Amy Whitaker’s Five Essential Books for Thinking Like an Artist at Work
I had the pleasure of interviewing Amy Whitaker last year. Amy is the author of the book Art Thinking: How to Carve Out Creative Space in a World of Schedules, Budgets, and Bosses, and she’s on a mission to prove that business can be both a creative and a liberal art. (In our interview, we explored how to take a creative stand at work, even if you aren’t in a “creative” job.)
So there really is no one better to be my guest blogger on the topic of thinking like an artist at work. Follow Amy on Twitter @theamywhit, and scroll down to see how to connect with her.
Book 1: Let My People Go Surfing
By Yvon Chouinard
The founding of the clothing store Patagonia was like an art project — from Chouinard’s honest ambivalence about being a businessman, to the need to have a manifesto of the values of one’s business. The book also tells some hilarious stories — like the one of a woman asking if the fleece pullovers were made of real fur and Chouinard’s colleague deadpanning that it was rare Siberian poodle — that remind us of the specificity and play in creative work of any kind.
The former president of Coca-Cola was asked to write a how-to-succeed-in-business book. He wrote this instead. Someone at such a high perch of leadership can truly tell you how important being a good human being is, and how many failures of management are actually failures of imagination.
Book 3: Bird by Bird
Although technically a book about writing, any book with a chapter called “Shitty First Drafts” has many lessons to impart on the messy insides and incremental steps of creative work. Lamott has a spiritual groundedness about failure that humanizes the realities of inching forward, even within performance-driven settings of the workplace.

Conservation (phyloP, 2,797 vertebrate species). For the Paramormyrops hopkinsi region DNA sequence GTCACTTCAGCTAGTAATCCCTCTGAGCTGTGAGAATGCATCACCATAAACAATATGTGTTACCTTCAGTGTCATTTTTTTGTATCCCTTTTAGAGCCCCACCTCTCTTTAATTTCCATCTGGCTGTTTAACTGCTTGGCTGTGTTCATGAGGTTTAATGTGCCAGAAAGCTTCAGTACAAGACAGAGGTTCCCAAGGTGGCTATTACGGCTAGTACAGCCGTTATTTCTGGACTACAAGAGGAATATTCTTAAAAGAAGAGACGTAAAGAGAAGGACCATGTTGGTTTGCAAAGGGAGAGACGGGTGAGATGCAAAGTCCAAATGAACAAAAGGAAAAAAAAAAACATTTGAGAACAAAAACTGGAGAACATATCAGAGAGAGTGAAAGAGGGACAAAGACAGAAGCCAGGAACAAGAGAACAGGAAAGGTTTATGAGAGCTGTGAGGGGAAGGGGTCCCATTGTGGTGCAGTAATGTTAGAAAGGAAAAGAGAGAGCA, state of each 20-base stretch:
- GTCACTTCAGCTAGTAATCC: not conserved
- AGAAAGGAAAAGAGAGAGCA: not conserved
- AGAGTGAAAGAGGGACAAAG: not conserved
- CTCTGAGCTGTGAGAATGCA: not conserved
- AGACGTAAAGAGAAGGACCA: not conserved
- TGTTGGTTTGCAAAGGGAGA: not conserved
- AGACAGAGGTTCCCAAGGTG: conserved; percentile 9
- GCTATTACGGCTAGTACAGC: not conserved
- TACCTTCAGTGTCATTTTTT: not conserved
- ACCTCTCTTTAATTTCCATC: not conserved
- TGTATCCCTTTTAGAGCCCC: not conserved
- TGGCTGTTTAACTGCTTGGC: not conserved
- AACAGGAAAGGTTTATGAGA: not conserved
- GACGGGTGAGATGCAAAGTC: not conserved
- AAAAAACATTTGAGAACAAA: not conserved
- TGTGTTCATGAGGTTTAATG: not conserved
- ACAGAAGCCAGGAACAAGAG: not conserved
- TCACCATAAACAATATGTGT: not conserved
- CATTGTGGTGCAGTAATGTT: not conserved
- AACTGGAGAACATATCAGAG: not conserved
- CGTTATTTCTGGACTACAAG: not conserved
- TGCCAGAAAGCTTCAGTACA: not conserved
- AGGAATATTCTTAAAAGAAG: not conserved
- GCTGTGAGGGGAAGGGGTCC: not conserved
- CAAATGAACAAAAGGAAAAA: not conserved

Book 4: Creativity, Inc.
The founder of Pixar (writing with Amy Wallace) explains how the Pixar teams come together in a “brain trust” to discuss ideas with candor and grace, to help their “ugly babies” of early ideas grow — with the same gangly adolescence of an actual person — into their polished finished films. There’s a lot of love and deep mutual respect in the midst of all their creative excellence.
Book 5: Duveen
Based on a series of New Yorker essays published in around 1950, this book chronicles Lord Duveen, the most epic art dealer of all time, whose uncanny ability to sell anything seeded the industrial-magnate collections underpinning most major American museums. Whereas the other books on my list here speak to the artistry of building, this one hilariously takes on the performance of selling.
Amy Whitaker is the author of Art Thinking (Harper Business, 2016), which has been featured in the Financial Times, Vanity Fair, Self, Success and elsewhere. With both an MBA and an MFA, Amy is a creativity champion, a business explainer and a human Venn diagram. She is also an assistant professor at New York University’s Steinhardt School. From 2015 to 2016, Amy was the first entrepreneur-in-residence at the New Museum Incubator in New York.
Connect with Amy